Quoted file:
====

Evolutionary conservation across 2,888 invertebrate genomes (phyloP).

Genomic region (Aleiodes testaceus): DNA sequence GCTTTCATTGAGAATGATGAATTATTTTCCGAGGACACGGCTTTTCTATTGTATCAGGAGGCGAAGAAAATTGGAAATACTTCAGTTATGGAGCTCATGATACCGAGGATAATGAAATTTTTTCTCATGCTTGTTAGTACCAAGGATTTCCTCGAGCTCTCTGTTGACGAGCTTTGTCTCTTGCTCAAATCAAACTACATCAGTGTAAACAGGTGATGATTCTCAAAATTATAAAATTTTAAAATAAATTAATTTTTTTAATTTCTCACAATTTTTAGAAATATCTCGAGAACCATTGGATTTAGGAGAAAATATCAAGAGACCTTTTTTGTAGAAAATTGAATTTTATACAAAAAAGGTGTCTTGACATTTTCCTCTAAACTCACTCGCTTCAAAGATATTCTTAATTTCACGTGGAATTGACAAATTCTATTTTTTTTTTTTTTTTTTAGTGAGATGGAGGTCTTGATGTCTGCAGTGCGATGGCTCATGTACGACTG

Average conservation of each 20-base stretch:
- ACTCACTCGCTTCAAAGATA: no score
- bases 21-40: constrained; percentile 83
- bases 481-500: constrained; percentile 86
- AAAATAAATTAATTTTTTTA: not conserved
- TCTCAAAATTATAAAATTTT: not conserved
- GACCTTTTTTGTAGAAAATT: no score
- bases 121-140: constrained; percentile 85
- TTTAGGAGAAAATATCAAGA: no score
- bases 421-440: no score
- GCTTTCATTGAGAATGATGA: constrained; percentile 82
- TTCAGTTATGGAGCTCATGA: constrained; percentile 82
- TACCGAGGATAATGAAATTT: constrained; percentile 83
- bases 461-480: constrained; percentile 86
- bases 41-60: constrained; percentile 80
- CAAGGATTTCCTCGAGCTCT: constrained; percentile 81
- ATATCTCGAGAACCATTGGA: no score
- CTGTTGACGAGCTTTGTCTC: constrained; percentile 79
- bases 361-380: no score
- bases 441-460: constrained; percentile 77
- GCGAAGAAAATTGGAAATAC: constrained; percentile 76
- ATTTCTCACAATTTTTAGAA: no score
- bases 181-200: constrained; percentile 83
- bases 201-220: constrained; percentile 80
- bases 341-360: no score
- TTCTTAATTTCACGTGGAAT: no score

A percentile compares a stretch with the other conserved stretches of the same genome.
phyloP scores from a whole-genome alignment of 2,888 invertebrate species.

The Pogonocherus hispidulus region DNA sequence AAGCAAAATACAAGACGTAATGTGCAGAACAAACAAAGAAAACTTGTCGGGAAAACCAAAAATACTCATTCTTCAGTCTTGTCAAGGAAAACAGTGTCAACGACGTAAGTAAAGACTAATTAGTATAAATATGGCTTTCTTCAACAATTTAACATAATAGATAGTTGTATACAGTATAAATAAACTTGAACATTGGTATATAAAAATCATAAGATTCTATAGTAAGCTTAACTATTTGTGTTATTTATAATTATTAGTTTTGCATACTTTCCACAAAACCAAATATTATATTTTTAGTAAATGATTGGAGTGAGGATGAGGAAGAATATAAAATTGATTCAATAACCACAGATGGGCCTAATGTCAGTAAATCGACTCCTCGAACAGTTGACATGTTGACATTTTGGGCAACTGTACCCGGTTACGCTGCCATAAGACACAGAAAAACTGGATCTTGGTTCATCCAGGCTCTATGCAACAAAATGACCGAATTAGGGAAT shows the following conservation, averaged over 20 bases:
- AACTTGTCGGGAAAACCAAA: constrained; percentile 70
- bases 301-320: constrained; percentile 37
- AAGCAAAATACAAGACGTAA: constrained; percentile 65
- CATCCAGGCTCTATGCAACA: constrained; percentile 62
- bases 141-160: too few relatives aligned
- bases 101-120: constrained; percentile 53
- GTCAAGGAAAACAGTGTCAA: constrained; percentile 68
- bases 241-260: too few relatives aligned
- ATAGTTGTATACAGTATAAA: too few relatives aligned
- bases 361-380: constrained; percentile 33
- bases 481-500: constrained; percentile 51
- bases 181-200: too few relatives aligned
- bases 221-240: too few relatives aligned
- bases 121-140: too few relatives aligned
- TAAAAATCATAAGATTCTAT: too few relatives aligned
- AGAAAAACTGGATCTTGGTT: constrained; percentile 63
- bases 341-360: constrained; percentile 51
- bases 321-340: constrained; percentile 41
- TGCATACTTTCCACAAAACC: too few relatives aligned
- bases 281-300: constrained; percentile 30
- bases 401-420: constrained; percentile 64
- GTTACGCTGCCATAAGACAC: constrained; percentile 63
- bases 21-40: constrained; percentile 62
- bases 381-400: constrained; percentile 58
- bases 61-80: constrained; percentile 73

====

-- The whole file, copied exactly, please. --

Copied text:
Evolutionary conservation across 2,888 invertebrate genomes (phyloP).

Genomic region (Aleiodes testaceus): DNA sequence GCTTTCATTGAGAATGATGAATTATTTTCCGAGGACACGGCTTTTCTATTGTATCAGGAGGCGAAGAAAATTGGAAATACTTCAGTTATGGAGCTCATGATACCGAGGATAATGAAATTTTTTCTCATGCTTGTTAGTACCAAGGATTTCCTCGAGCTCTCTGTTGACGAGCTTTGTCTCTTGCTCAAATCAAACTACATCAGTGTAAACAGGTGATGATTCTCAAAATTATAAAATTTTAAAATAAATTAATTTTTTTAATTTCTCACAATTTTTAGAAATATCTCGAGAACCATTGGATTTAGGAGAAAATATCAAGAGACCTTTTTTGTAGAAAATTGAATTTTATACAAAAAAGGTGTCTTGACATTTTCCTCTAAACTCACTCGCTTCAAAGATATTCTTAATTTCACGTGGAATTGACAAATTCTATTTTTTTTTTTTTTTTTTAGTGAGATGGAGGTCTTGATGTCTGCAGTGCGATGGCTCATGTACGACTG

Average conservation of each 20-base stretch:
- ACTCACTCGCTTCAAAGATA: no score
- bases 21-40: constrained; percentile 83
- bases 481-500: constrained; percentile 86
- AAAATAAATTAATTTTTTTA: not conserved
- TCTCAAAATTATAAAATTTT: not conserved
- GACCTTTTTTGTAGAAAATT: no score
- bases 121-140: constrained; percentile 85
- TTTAGGAGAAAATATCAAGA: no score
- bases 421-440: no score
- GCTTTCATTGAGAATGATGA: constrained; percentile 82
- TTCAGTTATGGAGCTCATGA: constrained; percentile 82
- TACCGAGGATAATGAAATTT: constrained; percentile 83
- bases 461-480: constrained; percentile 86
- bases 41-60: constrained; percentile 80
- CAAGGATTTCCTCGAGCTCT: constrained; percentile 81
- ATATCTCGAGAACCATTGGA: no score
- CTGTTGACGAGCTTTGTCTC: constrained; percentile 79
- bases 361-380: no score
- bases 441-460: constrained; percentile 77
- GCGAAGAAAATTGGAAATAC: constrained; percentile 76
- ATTTCTCACAATTTTTAGAA: no score
- bases 181-200: constrained; percentile 83
- bases 201-220: constrained; percentile 80
- bases 341-360: no score
- TTCTTAATTTCACGTGGAAT: no score

A percentile compares a stretch with the other conserved stretches of the same genome.
phyloP scores from a whole-genome alignment of 2,888 invertebrate species.

The Pogonocherus hispidulus region DNA sequence AAGCAAAATACAAGACGTAATGTGCAGAACAAACAAAGAAAACTTGTCGGGAAAACCAAAAATACTCATTCTTCAGTCTTGTCAAGGAAAACAGTGTCAACGACGTAAGTAAAGACTAATTAGTATAAATATGGCTTTCTTCAACAATTTAACATAATAGATAGTTGTATACAGTATAAATAAACTTGAACATTGGTATATAAAAATCATAAGATTCTATAGTAAGCTTAACTATTTGTGTTATTTATAATTATTAGTTTTGCATACTTTCCACAAAACCAAATATTATATTTTTAGTAAATGATTGGAGTGAGGATGAGGAAGAATATAAAATTGATTCAATAACCACAGATGGGCCTAATGTCAGTAAATCGACTCCTCGAACAGTTGACATGTTGACATTTTGGGCAACTGTACCCGGTTACGCTGCCATAAGACACAGAAAAACTGGATCTTGGTTCATCCAGGCTCTATGCAACAAAATGACCGAATTAGGGAAT shows the following conservation, averaged over 20 bases:
- AACTTGTCGGGAAAACCAAA: constrained; percentile 70
- bases 301-320: constrained; percentile 37
- AAGCAAAATACAAGACGTAA: constrained; percentile 65
- CATCCAGGCTCTATGCAACA: constrained; percentile 62
- bases 141-160: too few relatives aligned
- bases 101-120: constrained; percentile 53
- GTCAAGGAAAACAGTGTCAA: constrained; percentile 68
- bases 241-260: too few relatives aligned
- ATAGTTGTATACAGTATAAA: too few relatives aligned
- bases 361-380: constrained; percentile 33
- bases 481-500: constrained; percentile 51
- bases 181-200: too few relatives aligned
- bases 221-240: too few relatives aligned
- bases 121-140: too few relatives aligned
- TAAAAATCATAAGATTCTAT: too few relatives aligned
- AGAAAAACTGGATCTTGGTT: constrained; percentile 63
- bases 341-360: constrained; percentile 51
- bases 321-340: constrained; percentile 41
- TGCATACTTTCCACAAAACC: too few relatives aligned
- bases 281-300: constrained; percentile 30
- bases 401-420: constrained; percentile 64
- GTTACGCTGCCATAAGACAC: constrained; percentile 63
- bases 21-40: constrained; percentile 62
- bases 381-400: constrained; percentile 58
- bases 61-80: constrained; percentile 73